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Friday, December 31, 2010

Pad Thai

Pad Thai
4 TBS tamarind paste or pulp
4 TBS palm sugar (or brown sugar)
4 TBS fish sauce
2 TBS soy sauce
1 TSP sriracha
1 Package rice sticks
Peanut oil
1 Package tofu, drained and diced
2 Chicken breasts, sliced thin
4 Cloves of garlic, minced
2 Eggs
Bunch of scallions, sliced into 1 inch pieces
1/3 Cup of peanuts
1/3 Cup bean sprouts
Lime wedges for serving

Pad Thai is a classic Asian dish that always seemed impossible for me to re-create. After doing some research, I think I've come up with a pretty close interpretation. There are a few ingredients I omitted, but if you can find them, you can add dried shrimp and pickled radish for even more authentic flavor. You can enjoy this dish with or without the chicken, or even add shrimp.

First, soak the noodles according to the package directions. For the tamarind, which I found in the form of a dried brick at an Asian market, soak in warm water for about 8 minutes. Push the liquid through a sieve and put aside. If you can find already made tamarind paste, go ahead and use it. For the sauce, add the paste, sugar, fish sauce, soy sauce and sriracha in a small sauce pot and heat until sugar dissolves. Set aside.

In a wok or large saute pan, heat a tablespoon of peanut oil over medium high heat. Cook the chicken until just about done. Remove the chicken, add another tablespoon on oil, then add the tofu. Cook until browned. Set both aside.

Once noodles have soaked and are soft, but still al dente, drain and rinse with cold water. Wipe out the pan and reheat anther tablespoon of oil. Working in 2 batches, add the half the garlic. Saute for 1 minute, then add half the noodles. Cook for a couple minutes, then make a space in the middle and add one of the eggs. Beat until the egg begins to set, then toss with the noodles. Add half the chicken and tofu and cook for a few minutes more. Turn off the heat, then add the peanuts, spouts and scallions.

Serve first batch with lime wedges and more sriracha or chili oil immediately before working on second batch.

Eggs...Morning, Noon and Night

Goat Cheese Scramble For One
2-3 Large eggs
Salt and Pepper
2 TBS goat cheese
1 TBS scallions, sliced thin

I love breakfast food for anytime of the day. These eggs are a great option for lunch or dinner too, just serve with a salad. Afraid of ending up with rubbery scrambles eggs? Being patient and cooking the eggs over gentle heat while constantly stirring makes the eggs super creamy.

Heat butter in a non-stick pan over medium-low heat. Beat eggs in a bowl, season with salt and pepper. Add to the pan and stir continuously with a rubber spatula. When eggs are almost set, add the cheese and scallions. Serve with warm slices of bread.

Vanilla-Date Smoothie

Vanilla-Date Smoothie
Serves 2
1 Cup non fat vanilla yogurt
1 Cup almond milk
1 Cup pitted dates, diced

I was craving something sweet for an afternoon snack, but didn't want anything that would totally un-do my whole day. This delicious smoothie recipe from Bon Appetit is sweetly satisfying, and you could even enjoy it for breakfast.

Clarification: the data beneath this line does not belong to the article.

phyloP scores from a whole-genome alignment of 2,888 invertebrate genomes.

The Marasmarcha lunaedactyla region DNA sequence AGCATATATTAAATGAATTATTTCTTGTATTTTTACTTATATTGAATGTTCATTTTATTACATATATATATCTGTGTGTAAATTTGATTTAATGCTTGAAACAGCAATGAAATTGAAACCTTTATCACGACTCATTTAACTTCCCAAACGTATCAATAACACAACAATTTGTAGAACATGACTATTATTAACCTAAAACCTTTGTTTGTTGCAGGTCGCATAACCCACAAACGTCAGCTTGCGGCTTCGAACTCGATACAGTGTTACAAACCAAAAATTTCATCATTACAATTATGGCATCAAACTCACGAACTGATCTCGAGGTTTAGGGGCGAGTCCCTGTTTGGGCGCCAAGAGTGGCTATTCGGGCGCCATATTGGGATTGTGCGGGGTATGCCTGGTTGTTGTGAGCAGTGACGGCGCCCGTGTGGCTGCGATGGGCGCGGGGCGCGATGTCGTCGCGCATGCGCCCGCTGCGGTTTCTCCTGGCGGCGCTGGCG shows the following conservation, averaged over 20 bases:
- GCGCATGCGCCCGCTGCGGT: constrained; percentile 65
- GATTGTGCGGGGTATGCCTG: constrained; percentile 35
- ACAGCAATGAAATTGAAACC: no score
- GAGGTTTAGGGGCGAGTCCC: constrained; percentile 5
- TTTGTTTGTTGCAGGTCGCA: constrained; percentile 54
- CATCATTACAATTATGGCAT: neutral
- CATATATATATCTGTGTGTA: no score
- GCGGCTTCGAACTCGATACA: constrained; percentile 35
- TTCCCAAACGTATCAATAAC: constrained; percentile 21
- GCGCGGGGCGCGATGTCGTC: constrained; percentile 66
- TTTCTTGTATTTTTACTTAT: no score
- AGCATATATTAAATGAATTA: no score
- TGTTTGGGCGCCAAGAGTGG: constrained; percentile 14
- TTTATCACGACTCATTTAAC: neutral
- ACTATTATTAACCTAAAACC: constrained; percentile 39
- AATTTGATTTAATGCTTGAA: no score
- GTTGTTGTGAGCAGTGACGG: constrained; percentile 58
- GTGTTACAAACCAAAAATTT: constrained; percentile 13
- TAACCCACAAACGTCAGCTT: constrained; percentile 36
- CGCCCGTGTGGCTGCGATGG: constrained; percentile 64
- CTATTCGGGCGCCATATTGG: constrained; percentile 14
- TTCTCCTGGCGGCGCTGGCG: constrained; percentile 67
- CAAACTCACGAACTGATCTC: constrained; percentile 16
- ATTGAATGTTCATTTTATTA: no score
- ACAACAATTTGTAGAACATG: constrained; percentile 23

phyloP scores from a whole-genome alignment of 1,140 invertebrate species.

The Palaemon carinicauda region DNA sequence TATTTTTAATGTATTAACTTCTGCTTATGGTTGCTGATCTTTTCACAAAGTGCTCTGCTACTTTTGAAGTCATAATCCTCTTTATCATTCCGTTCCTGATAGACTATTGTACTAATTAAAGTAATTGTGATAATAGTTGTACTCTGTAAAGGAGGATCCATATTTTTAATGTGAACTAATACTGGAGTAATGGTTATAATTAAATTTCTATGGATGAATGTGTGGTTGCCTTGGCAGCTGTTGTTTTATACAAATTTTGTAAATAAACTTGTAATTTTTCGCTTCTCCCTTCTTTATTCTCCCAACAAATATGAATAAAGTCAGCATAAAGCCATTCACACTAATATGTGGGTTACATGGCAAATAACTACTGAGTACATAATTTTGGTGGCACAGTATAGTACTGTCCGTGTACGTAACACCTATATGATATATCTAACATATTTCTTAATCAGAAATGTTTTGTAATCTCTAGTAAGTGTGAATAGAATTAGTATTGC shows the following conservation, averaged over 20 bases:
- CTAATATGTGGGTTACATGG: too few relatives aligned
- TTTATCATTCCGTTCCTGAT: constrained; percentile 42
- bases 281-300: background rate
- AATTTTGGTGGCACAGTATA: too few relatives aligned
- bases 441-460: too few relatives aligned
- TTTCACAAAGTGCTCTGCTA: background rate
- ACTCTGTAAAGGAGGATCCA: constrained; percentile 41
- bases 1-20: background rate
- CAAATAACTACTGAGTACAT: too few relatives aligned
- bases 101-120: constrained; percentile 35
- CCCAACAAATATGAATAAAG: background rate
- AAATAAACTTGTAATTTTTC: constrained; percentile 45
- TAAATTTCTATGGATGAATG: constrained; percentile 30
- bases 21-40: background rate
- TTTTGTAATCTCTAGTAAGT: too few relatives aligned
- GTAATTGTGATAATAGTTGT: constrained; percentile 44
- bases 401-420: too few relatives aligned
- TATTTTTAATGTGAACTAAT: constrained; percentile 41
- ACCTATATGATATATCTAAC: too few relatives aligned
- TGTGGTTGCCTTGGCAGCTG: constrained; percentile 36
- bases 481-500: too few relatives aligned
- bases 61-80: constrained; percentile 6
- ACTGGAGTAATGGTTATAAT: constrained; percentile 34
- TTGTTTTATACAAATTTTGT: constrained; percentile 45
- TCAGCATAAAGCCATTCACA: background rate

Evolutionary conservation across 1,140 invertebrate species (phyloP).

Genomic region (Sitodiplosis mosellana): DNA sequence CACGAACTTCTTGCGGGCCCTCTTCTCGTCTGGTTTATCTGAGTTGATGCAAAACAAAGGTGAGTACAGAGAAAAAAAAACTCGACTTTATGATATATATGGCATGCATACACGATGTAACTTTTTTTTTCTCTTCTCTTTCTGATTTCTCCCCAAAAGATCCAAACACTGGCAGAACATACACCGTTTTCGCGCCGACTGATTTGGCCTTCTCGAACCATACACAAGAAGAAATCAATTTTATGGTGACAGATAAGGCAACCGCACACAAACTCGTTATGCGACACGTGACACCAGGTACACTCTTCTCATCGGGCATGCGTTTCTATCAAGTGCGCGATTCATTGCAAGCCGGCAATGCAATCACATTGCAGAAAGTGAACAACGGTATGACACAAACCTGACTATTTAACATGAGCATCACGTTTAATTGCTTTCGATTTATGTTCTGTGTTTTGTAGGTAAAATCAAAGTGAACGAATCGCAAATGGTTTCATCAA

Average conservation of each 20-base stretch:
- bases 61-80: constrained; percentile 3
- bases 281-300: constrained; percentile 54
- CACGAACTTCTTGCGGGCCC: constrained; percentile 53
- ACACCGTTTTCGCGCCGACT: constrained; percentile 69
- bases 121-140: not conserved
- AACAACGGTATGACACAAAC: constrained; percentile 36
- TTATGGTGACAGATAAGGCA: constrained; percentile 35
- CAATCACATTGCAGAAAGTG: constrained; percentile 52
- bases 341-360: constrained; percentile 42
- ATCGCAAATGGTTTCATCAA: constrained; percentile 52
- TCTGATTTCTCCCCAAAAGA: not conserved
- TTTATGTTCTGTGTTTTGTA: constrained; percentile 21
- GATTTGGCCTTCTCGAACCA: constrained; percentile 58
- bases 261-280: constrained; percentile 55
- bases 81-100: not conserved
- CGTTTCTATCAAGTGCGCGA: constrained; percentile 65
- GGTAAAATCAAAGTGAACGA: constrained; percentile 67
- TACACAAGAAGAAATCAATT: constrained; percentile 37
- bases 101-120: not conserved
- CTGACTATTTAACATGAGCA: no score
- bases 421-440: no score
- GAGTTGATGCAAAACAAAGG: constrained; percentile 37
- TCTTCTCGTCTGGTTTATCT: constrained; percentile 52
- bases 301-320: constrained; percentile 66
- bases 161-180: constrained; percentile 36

Throw all the ingredients in a blender, blend until smooth, then divide among two glasses.


Christmas is a time for many traditions, and every family has at least one. My favorite is of course, the making of the Christmas cookies. Every year, my mom bakes about twenty different types of cookies. Most of these cookies are quite nostalgic since I only get to enjoy them once a year, such as the German pfeffernusse cookies and my great-grandmother's Hungarian cookies. I always enjoy helping out as much as I enjoy eating them. Even while I was away at college, or living in Boston, I always made sure I made it home well before Christmas so I can help with the great cookie bake-off. Today I rolled up my sleeves to make the very labor-intensive, yet addictive Hungarian cookies filled with poppy seeds and apricot preserves. We made almost 200, but I guarantee they won't last long.

Instead of gingerbread, this year we tried piparkakut, a Finnish cookie flavored with orangel peel, cardamon and black pepper. Brushed with egg whites and topped with sanding sugar, these cookies are surprisingly light and crispy.

Peppermint Bark-Very festive shortbread topped with chocolate and crushed candy cane.

Almond-Spice Biscotti-Absolutely addictive, and one of my favorites.

Raspberry Stripes-Buttery cookie with jam and vanilla glaze.

Coconut Oatmeal Lace Cookies-Little works of (delicious) art.

Christmas Potluck

Gingerbread Cupcakes with Lemon Cream Cheese Frosting
Adapted from Gourmet
1 1/4 Cups all-purpose flour
1 1/2 TSP ground ginger
1 TSP cinnamon
1/4 TSP ground cloves
1/2 TSP allspice
1/4 TSP salt
1/2 Stick (1/4 cup) unsalted butter
1/2 Cup granulated sugar
1/2 Cup unsulfured molasses
1 Large egg, beaten lightly
1/2 Cup boiling water
1 TSP baking soda
1 Canister of pre-made cream cheese frosting
1 TSP freshly grated lemon zest
2 TSP fresh lemon juice
Candied ginger for garnish

My girlfriends and I decided to hold a potluck Christmas dinner over the weekend. I documented the holiday fun, and the yummy food. We snacked on pita chips and dip while we sipped our wine. Marisa made vegetable soup with quinoa, and Caitie made veggie chili with rice and cheese. We finished the meal off with my cupcakes and some prosecco.

I simply cannot resist anything with cream cheese frosting. You could make your own frosting, but since the holidays are stressful enough, I bought pre-made cream cheese frosting and added the flavors. The lemon in the frosting really brightens up the spicy cake, and they are oh-so-pretty with the ginger candies on top.